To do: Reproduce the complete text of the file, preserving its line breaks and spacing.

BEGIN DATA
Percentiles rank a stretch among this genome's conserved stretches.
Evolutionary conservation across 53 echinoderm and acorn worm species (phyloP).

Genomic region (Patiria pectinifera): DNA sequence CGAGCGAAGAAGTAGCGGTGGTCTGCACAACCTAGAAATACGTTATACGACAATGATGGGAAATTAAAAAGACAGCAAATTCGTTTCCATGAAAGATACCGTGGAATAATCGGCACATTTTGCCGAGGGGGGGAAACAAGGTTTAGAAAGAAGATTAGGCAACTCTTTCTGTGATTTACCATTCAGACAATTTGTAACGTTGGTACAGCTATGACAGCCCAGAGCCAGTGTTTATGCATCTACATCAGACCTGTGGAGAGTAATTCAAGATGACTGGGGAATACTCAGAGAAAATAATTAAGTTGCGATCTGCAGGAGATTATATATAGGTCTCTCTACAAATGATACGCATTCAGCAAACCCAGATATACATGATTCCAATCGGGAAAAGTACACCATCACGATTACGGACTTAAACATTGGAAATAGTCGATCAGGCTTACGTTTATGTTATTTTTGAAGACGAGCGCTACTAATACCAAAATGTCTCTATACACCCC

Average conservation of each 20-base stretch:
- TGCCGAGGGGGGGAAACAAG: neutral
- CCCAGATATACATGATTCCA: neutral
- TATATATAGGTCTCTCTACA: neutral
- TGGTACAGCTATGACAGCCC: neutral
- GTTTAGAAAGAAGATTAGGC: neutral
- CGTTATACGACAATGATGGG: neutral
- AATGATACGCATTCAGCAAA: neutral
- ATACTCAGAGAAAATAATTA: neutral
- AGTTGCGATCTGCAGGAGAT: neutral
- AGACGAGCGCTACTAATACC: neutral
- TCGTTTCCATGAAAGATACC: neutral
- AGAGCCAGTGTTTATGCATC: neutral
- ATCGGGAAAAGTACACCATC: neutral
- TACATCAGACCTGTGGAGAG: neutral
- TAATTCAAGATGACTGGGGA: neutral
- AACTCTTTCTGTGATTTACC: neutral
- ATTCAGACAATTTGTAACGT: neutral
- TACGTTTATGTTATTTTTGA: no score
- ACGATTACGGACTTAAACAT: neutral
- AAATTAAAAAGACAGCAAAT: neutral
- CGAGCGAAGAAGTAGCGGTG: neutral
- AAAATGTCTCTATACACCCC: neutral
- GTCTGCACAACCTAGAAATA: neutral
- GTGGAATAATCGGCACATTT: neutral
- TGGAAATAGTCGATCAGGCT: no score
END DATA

Percentiles rank a stretch among this genome's conserved stretches.
Evolutionary conservation across 53 echinoderm and acorn worm species (phyloP).

Genomic region (Patiria pectinifera): DNA sequence CGAGCGAAGAAGTAGCGGTGGTCTGCACAACCTAGAAATACGTTATACGACAATGATGGGAAATTAAAAAGACAGCAAATTCGTTTCCATGAAAGATACCGTGGAATAATCGGCACATTTTGCCGAGGGGGGGAAACAAGGTTTAGAAAGAAGATTAGGCAACTCTTTCTGTGATTTACCATTCAGACAATTTGTAACGTTGGTACAGCTATGACAGCCCAGAGCCAGTGTTTATGCATCTACATCAGACCTGTGGAGAGTAATTCAAGATGACTGGGGAATACTCAGAGAAAATAATTAAGTTGCGATCTGCAGGAGATTATATATAGGTCTCTCTACAAATGATACGCATTCAGCAAACCCAGATATACATGATTCCAATCGGGAAAAGTACACCATCACGATTACGGACTTAAACATTGGAAATAGTCGATCAGGCTTACGTTTATGTTATTTTTGAAGACGAGCGCTACTAATACCAAAATGTCTCTATACACCCC

Average conservation of each 20-base stretch:
- TGCCGAGGGGGGGAAACAAG: neutral
- CCCAGATATACATGATTCCA: neutral
- TATATATAGGTCTCTCTACA: neutral
- TGGTACAGCTATGACAGCCC: neutral
- GTTTAGAAAGAAGATTAGGC: neutral
- CGTTATACGACAATGATGGG: neutral
- AATGATACGCATTCAGCAAA: neutral
- ATACTCAGAGAAAATAATTA: neutral
- AGTTGCGATCTGCAGGAGAT: neutral
- AGACGAGCGCTACTAATACC: neutral
- TCGTTTCCATGAAAGATACC: neutral
- AGAGCCAGTGTTTATGCATC: neutral
- ATCGGGAAAAGTACACCATC: neutral
- TACATCAGACCTGTGGAGAG: neutral
- TAATTCAAGATGACTGGGGA: neutral
- AACTCTTTCTGTGATTTACC: neutral
- ATTCAGACAATTTGTAACGT: neutral
- TACGTTTATGTTATTTTTGA: no score
- ACGATTACGGACTTAAACAT: neutral
- AAATTAAAAAGACAGCAAAT: neutral
- CGAGCGAAGAAGTAGCGGTG: neutral
- AAAATGTCTCTATACACCCC: neutral
- GTCTGCACAACCTAGAAATA: neutral
- GTGGAATAATCGGCACATTT: neutral
- TGGAAATAGTCGATCAGGCT: no score